In trees experiencing stress prior to death, growth may be partially or totally suppressed, or may occur only in the upper part of the boles. This may induce inaccuracies when retrospectively crossdating dead trees. In this study, we investigated the occurrence and range of time lags between year of last ring production (YOLRP) in crossdated discs collected at the base, at breast height (BrH), and in the upper part (UP) of the boles of 145 snags and logs of four boreal species. We also assessed the influence of tree age and growth prior to death. When comparing YOLRP in the upper and lower part of trees, more than half the time lags departed from zero. Mean lags ranged from 0.6 to 4.6 years according to species, with lags up to 14 years. Negative time lags, i.e. ring production occurring in the lower part of boles while it has stopped in the upper part, were also observed in up to 26% of cases. We suggest that when reconstructing fine patterns of mortality where accuracy must be optimized, sampling entire discs at BrH should be considered, as well as sampling a disc in the UP when sampling old or slowly declining trees.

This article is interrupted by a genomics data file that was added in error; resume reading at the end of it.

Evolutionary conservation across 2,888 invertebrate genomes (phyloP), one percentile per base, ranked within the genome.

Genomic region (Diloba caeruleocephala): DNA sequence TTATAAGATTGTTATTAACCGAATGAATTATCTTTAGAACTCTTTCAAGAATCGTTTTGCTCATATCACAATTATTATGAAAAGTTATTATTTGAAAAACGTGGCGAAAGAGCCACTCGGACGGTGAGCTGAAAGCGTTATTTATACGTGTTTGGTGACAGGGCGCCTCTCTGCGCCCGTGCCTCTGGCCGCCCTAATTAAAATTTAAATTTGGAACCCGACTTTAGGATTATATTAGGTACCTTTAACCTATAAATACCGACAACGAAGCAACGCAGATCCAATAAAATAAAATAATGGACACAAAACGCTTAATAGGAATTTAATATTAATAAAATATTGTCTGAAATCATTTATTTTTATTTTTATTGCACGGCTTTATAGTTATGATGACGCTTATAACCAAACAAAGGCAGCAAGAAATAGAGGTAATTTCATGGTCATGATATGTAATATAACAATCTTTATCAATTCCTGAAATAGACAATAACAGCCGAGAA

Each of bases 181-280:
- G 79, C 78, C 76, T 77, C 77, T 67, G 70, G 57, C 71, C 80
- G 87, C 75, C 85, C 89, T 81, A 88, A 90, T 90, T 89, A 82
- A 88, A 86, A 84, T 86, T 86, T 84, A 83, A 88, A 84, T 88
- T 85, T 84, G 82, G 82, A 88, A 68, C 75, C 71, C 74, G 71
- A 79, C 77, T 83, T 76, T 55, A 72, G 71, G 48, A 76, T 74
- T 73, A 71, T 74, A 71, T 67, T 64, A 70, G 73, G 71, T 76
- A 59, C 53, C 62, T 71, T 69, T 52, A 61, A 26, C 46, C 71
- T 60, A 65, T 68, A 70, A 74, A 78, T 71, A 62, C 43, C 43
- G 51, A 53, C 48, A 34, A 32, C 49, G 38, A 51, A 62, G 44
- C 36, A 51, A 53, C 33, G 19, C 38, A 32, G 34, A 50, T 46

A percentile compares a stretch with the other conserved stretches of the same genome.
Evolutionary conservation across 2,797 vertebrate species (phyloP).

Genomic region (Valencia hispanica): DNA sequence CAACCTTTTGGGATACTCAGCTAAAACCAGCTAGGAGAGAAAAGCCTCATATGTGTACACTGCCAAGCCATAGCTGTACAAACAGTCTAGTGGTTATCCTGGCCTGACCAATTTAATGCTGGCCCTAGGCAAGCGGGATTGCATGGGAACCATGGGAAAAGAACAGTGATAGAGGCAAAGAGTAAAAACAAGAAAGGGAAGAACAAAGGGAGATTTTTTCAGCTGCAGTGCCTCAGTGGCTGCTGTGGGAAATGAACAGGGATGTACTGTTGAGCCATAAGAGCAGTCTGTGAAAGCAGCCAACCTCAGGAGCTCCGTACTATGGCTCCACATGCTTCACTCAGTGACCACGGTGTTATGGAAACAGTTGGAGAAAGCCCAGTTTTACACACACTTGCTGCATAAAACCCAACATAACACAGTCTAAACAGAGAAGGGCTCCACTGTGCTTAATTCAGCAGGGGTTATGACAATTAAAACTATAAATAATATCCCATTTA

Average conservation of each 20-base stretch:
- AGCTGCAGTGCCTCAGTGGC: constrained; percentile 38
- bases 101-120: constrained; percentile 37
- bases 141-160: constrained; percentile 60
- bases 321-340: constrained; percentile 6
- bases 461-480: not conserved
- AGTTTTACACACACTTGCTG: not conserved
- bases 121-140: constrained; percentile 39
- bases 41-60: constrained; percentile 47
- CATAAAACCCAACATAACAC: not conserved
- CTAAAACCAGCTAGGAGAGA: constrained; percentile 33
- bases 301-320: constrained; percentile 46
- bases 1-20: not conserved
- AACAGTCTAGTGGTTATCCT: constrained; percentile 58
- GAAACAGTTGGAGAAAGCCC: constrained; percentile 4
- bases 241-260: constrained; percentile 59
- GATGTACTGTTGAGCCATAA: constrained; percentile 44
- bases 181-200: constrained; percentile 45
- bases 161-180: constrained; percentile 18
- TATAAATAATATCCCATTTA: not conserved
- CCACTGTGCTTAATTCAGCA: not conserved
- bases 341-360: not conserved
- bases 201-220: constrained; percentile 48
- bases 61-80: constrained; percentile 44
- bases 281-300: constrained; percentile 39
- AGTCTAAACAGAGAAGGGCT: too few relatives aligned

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Vol. 73 • No. 1